So what’s it like working for his current employer? “Working in Pixar is so much fun,” he beams. “The environment there is like a playground. I have never been with a company where I’m so excited to go to work every single day including and especially Mondays. I come in early and stay late. I just want to stay there all the time.”
“At Pixar, we are encouraged to take breaks in between our work or whenever we’re stumped with ideas so we can clear our heads. There’s a gym, a basketball court, a soccer field and even a videogames area right within our premises to relieve us of stress and pressure. I think it’s an environment that brings out our very most creative ideas.”
Rey adds that top Pixar executives, like Cars director John Lasseter and yes, its enigmatic CEO Steve Jobs (you know, that same guy who heads a certain fruit company that manufactures Mac computers), are so pleasant to be around with. “John is a really cool guy who is also open to our own ideas and suggestions and contrary to what people think about him, Steve Jobs is a very down-to-earth fellow who says hi to everyone at Pixar although we only see him on special occasions since he now spends most of his time at Apple.”
As for Cars, Rey says that while the movie is about giving a human face to the vehicles that become part of our lives by driving us to our daily destinations, the film’s creators wanted to be true to the real-life cars that inspired most of its characters.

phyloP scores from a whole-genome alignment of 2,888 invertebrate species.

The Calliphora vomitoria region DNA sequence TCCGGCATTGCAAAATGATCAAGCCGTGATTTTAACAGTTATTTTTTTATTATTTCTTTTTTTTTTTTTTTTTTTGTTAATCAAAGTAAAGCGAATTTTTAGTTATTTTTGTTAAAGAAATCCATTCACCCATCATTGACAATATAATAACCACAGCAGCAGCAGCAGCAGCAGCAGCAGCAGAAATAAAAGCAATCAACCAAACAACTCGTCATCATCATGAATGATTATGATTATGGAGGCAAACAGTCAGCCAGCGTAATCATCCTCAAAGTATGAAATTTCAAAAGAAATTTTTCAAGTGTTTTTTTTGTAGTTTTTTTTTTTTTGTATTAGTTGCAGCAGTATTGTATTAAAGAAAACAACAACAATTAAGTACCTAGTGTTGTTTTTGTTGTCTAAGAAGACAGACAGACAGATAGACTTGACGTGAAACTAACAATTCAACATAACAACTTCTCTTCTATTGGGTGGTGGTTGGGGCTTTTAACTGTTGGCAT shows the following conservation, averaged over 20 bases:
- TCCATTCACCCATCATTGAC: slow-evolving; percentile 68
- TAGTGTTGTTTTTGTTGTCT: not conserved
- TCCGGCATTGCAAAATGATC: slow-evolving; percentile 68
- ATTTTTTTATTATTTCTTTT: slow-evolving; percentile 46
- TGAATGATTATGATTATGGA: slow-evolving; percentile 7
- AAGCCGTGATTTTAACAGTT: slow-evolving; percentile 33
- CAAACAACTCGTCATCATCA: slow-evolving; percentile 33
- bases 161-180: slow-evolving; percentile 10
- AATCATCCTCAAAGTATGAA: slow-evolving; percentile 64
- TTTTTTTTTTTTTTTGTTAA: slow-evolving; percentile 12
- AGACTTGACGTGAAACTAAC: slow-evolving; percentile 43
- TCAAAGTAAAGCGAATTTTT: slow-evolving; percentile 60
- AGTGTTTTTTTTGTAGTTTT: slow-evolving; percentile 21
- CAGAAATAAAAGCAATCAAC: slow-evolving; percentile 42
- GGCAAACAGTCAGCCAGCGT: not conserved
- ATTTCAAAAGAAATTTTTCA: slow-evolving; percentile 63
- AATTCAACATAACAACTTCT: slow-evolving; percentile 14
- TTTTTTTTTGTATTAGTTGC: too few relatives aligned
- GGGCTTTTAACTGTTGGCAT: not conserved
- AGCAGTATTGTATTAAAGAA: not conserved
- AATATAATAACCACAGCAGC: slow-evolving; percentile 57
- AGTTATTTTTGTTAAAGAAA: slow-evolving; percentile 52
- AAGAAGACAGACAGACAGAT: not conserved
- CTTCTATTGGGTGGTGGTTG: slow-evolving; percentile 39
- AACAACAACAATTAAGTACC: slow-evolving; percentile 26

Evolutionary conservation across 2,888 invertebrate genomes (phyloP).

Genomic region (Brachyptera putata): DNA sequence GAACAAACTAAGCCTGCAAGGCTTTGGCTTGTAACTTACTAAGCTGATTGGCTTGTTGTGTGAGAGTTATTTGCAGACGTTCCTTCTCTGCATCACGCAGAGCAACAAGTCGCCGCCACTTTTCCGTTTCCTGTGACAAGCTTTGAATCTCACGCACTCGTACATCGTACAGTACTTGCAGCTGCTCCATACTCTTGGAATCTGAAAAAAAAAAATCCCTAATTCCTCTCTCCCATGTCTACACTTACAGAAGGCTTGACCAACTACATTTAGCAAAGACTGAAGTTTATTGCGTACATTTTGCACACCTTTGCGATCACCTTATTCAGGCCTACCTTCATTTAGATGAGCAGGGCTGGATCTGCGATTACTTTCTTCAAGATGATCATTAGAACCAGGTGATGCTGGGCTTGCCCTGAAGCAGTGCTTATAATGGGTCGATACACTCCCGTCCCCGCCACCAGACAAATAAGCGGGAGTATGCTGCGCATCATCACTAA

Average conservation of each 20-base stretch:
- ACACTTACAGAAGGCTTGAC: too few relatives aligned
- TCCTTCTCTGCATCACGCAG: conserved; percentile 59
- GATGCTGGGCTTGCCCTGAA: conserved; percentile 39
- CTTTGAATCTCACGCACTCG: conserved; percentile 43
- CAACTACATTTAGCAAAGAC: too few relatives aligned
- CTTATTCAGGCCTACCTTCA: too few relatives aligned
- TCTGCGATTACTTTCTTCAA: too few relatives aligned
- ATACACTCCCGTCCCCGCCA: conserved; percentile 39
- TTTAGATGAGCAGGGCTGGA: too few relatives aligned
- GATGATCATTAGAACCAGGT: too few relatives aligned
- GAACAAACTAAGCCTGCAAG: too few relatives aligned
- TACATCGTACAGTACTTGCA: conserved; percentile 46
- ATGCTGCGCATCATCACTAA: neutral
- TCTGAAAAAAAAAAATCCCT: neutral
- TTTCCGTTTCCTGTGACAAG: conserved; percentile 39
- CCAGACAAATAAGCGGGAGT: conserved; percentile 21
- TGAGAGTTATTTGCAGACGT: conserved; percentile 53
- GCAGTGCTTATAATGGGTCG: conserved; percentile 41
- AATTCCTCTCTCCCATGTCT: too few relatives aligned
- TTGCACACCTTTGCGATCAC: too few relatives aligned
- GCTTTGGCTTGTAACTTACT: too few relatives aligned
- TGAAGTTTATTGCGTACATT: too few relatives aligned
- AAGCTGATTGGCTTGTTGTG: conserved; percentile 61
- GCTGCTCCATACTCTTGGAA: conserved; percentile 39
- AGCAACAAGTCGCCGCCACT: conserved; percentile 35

“We had car experts help us with the details of the cars that we featured in the movie,” he says referring to such “stars” as the 1951 Hudson Hornet that was the basis for the Paul Newman-voiced Doc Hudson a.k.a. well, The Hudson Hornet, or the 1970 Plymouth Superbird where The King’s character voiced by no less than racing legend Richard Petty was definitely far from loosely based, or even the 2002 Porsche that was more than an inspiration for Bonnie Hunt’s Sally.
For his part, Ray is credited with designing Radiator Springs, although he will only admit to merely helping out in the creation of the town discovered by the film’s race car hero, Lighting McQueen, during an unexpected detour to Route 66. “I’d like to think that everything we do in Pixar is a collective effort on the part of everyone involved.”
Route 66 is the gateway to the Grand Canyon, a breathtaking view which was remarkably recreated in 3D animation for the film. With its striking similarity to the real sleepy towns whose existence have been passed by time and progress, Radiator Springs might as well be Paradise Lost for a young car like Lighting McQueen who eventually learns that “life is a journey, not just a race to the finish line.”
Nelson “Rey” Bohol believes that life is, indeed, a journey not just for himself but for other budding animators out there who also harbor dreams of working at Disney and Pixar. “There is no question that we have the talent,” he says. “We all just have to patiently wait for our opportunities. Just keep your dreams, keep knocking on the door and I can tell you that it is going to open. Dreams do come true.”
Go to Smart Juan to register for the coming Animation Portfolio Workshop. All Pixar films that Nelson “Rey” Bohol has worked on are available on original DVD and Blu-Ray discs.